We explain another approach to solving All Balanced Parentheses Strings and implement the approach in Ruby and Golang.

If you haven’t read All Balanced Parentheses Strings, do it now.

Solution

The structure of any given string consisting of n balanced pairs of parentheses falls in one of the following two cases.

Case n = 0. The empty string is the only balanced parentheses string that has no pair of parentheses.

Case n > 0. The following diagram illustrates the structure of the given string.

Structure for n > 0

For example, consider string (()()).

Example `(()())`

The string begins with an opening parenthesis and contains a corresponding closing parenthesis. The example contains substring ()() between the opening and closing parentheses, which corresponds to A in the previous diagram. The example does not have a substring after the closing parenthesis, so the empty string corresponds to B in the previous diagram.

As another example, consider string ()(()).

Example `()(())`

In this example, the empty string corresponds to A in the previous diagram and substring (()) corresponds to B.

Each example satisfies the condition that the sum of balanced pairs of parentheses in A and B is one less than the count of balanced pairs of parentheses in the whole string.

Our approach to enumerating all strings for a given n consists in recursively applying the two cases to the construction of all pairs of substrings A and B that satisfy condition pairs(A) + pairs(B) = n - 1. For example, for the construction of all strings where n = 3, we construct the strings for n = 2, 1, 0, and concatenate all pairs that satisfy the condition with opening and closing parentheses, like so.

** n = 0 **

 Strings with 0 pairs
---------------------------------
  The empty string


** n = 1 **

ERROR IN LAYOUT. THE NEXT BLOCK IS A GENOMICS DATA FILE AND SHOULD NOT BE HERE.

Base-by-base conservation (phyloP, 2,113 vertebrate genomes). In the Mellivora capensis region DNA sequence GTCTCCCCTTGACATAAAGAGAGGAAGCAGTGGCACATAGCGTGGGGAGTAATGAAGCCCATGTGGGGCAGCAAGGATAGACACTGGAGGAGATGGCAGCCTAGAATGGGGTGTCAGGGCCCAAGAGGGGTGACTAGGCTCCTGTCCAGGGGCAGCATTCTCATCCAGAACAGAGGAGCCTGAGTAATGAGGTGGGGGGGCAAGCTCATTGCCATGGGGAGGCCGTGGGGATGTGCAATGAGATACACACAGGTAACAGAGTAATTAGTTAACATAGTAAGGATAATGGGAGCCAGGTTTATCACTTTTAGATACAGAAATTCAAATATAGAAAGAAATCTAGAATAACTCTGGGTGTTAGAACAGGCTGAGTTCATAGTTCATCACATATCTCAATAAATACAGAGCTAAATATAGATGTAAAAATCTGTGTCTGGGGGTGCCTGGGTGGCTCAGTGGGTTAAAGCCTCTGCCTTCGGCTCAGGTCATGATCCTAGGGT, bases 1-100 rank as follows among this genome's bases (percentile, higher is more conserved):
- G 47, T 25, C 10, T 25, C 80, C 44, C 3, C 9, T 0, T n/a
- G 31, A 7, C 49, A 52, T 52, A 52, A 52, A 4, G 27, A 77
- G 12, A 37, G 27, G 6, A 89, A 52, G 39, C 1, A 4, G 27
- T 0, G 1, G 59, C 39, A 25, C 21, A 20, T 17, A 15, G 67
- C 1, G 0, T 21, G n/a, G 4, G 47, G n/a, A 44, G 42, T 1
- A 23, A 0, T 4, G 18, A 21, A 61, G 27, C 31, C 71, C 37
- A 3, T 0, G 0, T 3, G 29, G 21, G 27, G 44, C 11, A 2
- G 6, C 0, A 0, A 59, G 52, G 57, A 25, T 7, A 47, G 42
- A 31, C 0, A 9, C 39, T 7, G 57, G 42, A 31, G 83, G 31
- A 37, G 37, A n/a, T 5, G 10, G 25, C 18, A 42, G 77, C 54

pairs(A) | pairs(B) |  A   |  B   | Strings with 1 pair
----------|----------|------|------|----------------------
    0     |    0     |      |      | ()


** n = 2 **

 pairs(A) | pairs(B) |  A   |  B   | Strings with 2 pairs
----------|----------|------|------|----------------------
     0    |    1     |      |  ()  | ()()
     1    |    0     |  ()  |      | (())


** n = 3 **

 pairs(A) | pairs(B) |  A   |  B   | Strings with 3 pairs
----------|----------|------|------|----------------------
     0    |    2     |      | ()() | ()()()
     0    |    2     |      | (()) | ()(())
     1    |    1     |  ()  |  ()  | (())()
     2    |    0     | ()() |      | (()())
     2    |    0     | (()) |      | ((()))

Our application of the two cases corresponds to the application of the following recursive definition of the set $@e_n@$ of strings consisting of n balanced pairs of parentheses.

$@ e_0 = \{ “” \} @$

$@ e_n = \{ “\text{(}A\text{)}B” \mid \exists i, j : A \in e_i \wedge B \in e_j \wedge i + j = n - 1 \} @$

Implementation

We implement the solution in Ruby and Golang.

Our Ruby implementation is the following.

#!/usr/bin/env ruby

$e = Hash.new

def e n
  if n == 0
    return ['']
  elsif $e.has_key? n
    return $e[n]
  end

  $e[n] = []
  i = 0
  j = n - 1
  while i < n
    e(i).each do |a|
      e(j).each do |b|
        $e[n] << "(#{a})#{b}"
      end
    end
    i += 1
    j -= 1
  end
  return $e[n]
end

while true
  n = readline.strip.to_i rescue break
  puts e n
end

Our Golang implementation is the following.

package main

import (
  "bufio"
  "os"
  "fmt"
  "strconv"
)

var e_ map[int][]string

func e(n int) ([]string)  {
  if n == 0 {
    return []string{""}
  } else if _, exists := e_[n]; exists {
    return e_[n]
  }
  e_[n] = make([]string, 0, 1)
  i := 0
  j := n - 1
  for i < n {
    for _, a := range e(i) {
      for _, b := range e(j) {
        e_[n] = append(e_[n], "(" + a + ")" + b)
      }
    }
    i += 1
    j -= 1
  }
  return e_[n]
}

func main() {
  e_ = make(map[int][]string)
  scanner := bufio.NewScanner(os.Stdin)
  for scanner.Scan() {
    n, err := strconv.Atoi(scanner.Text())
    if err != nil { break }
    for _, s := range e(n) {
      fmt.Printf("%s\n", s)
    }
  }
}

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